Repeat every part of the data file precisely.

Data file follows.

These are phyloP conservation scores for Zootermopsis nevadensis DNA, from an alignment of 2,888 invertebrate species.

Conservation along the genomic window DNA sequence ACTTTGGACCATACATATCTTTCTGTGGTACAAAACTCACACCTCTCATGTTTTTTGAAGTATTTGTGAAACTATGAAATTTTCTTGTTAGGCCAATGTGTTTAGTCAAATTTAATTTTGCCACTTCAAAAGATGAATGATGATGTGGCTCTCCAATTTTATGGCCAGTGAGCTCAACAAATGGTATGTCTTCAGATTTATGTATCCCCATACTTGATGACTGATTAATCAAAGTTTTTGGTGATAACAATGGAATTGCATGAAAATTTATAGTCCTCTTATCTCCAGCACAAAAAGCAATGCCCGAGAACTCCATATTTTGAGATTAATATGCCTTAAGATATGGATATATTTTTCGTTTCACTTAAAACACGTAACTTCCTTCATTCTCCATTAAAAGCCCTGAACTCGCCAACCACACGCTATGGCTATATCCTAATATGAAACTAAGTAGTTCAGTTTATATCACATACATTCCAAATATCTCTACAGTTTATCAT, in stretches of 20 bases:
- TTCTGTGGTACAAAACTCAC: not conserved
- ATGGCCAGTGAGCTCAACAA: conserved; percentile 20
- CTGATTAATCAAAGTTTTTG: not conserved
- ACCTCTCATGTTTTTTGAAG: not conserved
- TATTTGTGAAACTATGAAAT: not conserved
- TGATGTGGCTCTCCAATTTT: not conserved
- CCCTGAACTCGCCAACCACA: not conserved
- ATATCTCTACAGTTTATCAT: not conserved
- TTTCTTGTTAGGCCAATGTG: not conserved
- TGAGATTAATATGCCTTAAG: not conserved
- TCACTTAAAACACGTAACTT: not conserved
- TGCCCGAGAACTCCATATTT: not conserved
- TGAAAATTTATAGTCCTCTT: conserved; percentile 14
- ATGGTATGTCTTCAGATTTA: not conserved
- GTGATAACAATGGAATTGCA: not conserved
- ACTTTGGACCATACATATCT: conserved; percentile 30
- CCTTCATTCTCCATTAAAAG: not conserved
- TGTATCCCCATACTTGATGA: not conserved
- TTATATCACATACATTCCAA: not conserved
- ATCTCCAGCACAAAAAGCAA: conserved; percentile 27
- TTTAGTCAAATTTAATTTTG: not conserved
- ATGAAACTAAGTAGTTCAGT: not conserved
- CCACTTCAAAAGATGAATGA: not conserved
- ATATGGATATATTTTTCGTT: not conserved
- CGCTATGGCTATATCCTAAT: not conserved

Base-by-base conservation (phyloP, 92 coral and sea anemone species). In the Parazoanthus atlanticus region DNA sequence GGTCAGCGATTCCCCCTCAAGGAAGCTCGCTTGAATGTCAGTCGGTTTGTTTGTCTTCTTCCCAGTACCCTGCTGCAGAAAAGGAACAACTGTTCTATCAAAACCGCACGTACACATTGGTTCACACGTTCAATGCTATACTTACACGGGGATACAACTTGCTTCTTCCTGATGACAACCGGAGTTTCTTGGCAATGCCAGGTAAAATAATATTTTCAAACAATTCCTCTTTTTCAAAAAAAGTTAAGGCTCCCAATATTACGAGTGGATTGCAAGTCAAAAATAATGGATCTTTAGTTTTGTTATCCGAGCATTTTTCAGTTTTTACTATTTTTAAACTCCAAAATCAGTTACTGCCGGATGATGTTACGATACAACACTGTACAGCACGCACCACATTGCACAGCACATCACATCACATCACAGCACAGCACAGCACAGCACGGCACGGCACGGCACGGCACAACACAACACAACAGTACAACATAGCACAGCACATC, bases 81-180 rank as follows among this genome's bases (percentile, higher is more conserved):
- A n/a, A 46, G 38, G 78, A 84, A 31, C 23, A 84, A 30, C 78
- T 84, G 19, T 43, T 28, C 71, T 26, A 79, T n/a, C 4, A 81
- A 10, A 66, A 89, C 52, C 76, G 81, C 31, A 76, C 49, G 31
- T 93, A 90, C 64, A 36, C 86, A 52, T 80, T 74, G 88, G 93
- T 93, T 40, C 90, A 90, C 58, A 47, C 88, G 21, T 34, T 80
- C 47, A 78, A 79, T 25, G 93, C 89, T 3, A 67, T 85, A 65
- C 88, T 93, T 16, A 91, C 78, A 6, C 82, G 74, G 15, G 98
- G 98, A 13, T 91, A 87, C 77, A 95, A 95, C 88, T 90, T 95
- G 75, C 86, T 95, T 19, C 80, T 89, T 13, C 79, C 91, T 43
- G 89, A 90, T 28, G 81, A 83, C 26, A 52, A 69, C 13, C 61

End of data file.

These are phyloP conservation scores for Zootermopsis nevadensis DNA, from an alignment of 2,888 invertebrate species.

Conservation along the genomic window DNA sequence ACTTTGGACCATACATATCTTTCTGTGGTACAAAACTCACACCTCTCATGTTTTTTGAAGTATTTGTGAAACTATGAAATTTTCTTGTTAGGCCAATGTGTTTAGTCAAATTTAATTTTGCCACTTCAAAAGATGAATGATGATGTGGCTCTCCAATTTTATGGCCAGTGAGCTCAACAAATGGTATGTCTTCAGATTTATGTATCCCCATACTTGATGACTGATTAATCAAAGTTTTTGGTGATAACAATGGAATTGCATGAAAATTTATAGTCCTCTTATCTCCAGCACAAAAAGCAATGCCCGAGAACTCCATATTTTGAGATTAATATGCCTTAAGATATGGATATATTTTTCGTTTCACTTAAAACACGTAACTTCCTTCATTCTCCATTAAAAGCCCTGAACTCGCCAACCACACGCTATGGCTATATCCTAATATGAAACTAAGTAGTTCAGTTTATATCACATACATTCCAAATATCTCTACAGTTTATCAT, in stretches of 20 bases:
- TTCTGTGGTACAAAACTCAC: not conserved
- ATGGCCAGTGAGCTCAACAA: conserved; percentile 20
- CTGATTAATCAAAGTTTTTG: not conserved
- ACCTCTCATGTTTTTTGAAG: not conserved
- TATTTGTGAAACTATGAAAT: not conserved
- TGATGTGGCTCTCCAATTTT: not conserved
- CCCTGAACTCGCCAACCACA: not conserved
- ATATCTCTACAGTTTATCAT: not conserved
- TTTCTTGTTAGGCCAATGTG: not conserved
- TGAGATTAATATGCCTTAAG: not conserved
- TCACTTAAAACACGTAACTT: not conserved
- TGCCCGAGAACTCCATATTT: not conserved
- TGAAAATTTATAGTCCTCTT: conserved; percentile 14
- ATGGTATGTCTTCAGATTTA: not conserved
- GTGATAACAATGGAATTGCA: not conserved
- ACTTTGGACCATACATATCT: conserved; percentile 30
- CCTTCATTCTCCATTAAAAG: not conserved
- TGTATCCCCATACTTGATGA: not conserved
- TTATATCACATACATTCCAA: not conserved
- ATCTCCAGCACAAAAAGCAA: conserved; percentile 27
- TTTAGTCAAATTTAATTTTG: not conserved
- ATGAAACTAAGTAGTTCAGT: not conserved
- CCACTTCAAAAGATGAATGA: not conserved
- ATATGGATATATTTTTCGTT: not conserved
- CGCTATGGCTATATCCTAAT: not conserved

Base-by-base conservation (phyloP, 92 coral and sea anemone species). In the Parazoanthus atlanticus region DNA sequence GGTCAGCGATTCCCCCTCAAGGAAGCTCGCTTGAATGTCAGTCGGTTTGTTTGTCTTCTTCCCAGTACCCTGCTGCAGAAAAGGAACAACTGTTCTATCAAAACCGCACGTACACATTGGTTCACACGTTCAATGCTATACTTACACGGGGATACAACTTGCTTCTTCCTGATGACAACCGGAGTTTCTTGGCAATGCCAGGTAAAATAATATTTTCAAACAATTCCTCTTTTTCAAAAAAAGTTAAGGCTCCCAATATTACGAGTGGATTGCAAGTCAAAAATAATGGATCTTTAGTTTTGTTATCCGAGCATTTTTCAGTTTTTACTATTTTTAAACTCCAAAATCAGTTACTGCCGGATGATGTTACGATACAACACTGTACAGCACGCACCACATTGCACAGCACATCACATCACATCACAGCACAGCACAGCACAGCACGGCACGGCACGGCACGGCACAACACAACACAACAGTACAACATAGCACAGCACATC, bases 81-180 rank as follows among this genome's bases (percentile, higher is more conserved):
- A n/a, A 46, G 38, G 78, A 84, A 31, C 23, A 84, A 30, C 78
- T 84, G 19, T 43, T 28, C 71, T 26, A 79, T n/a, C 4, A 81
- A 10, A 66, A 89, C 52, C 76, G 81, C 31, A 76, C 49, G 31
- T 93, A 90, C 64, A 36, C 86, A 52, T 80, T 74, G 88, G 93
- T 93, T 40, C 90, A 90, C 58, A 47, C 88, G 21, T 34, T 80
- C 47, A 78, A 79, T 25, G 93, C 89, T 3, A 67, T 85, A 65
- C 88, T 93, T 16, A 91, C 78, A 6, C 82, G 74, G 15, G 98
- G 98, A 13, T 91, A 87, C 77, A 95, A 95, C 88, T 90, T 95
- G 75, C 86, T 95, T 19, C 80, T 89, T 13, C 79, C 91, T 43
- G 89, A 90, T 28, G 81, A 83, C 26, A 52, A 69, C 13, C 61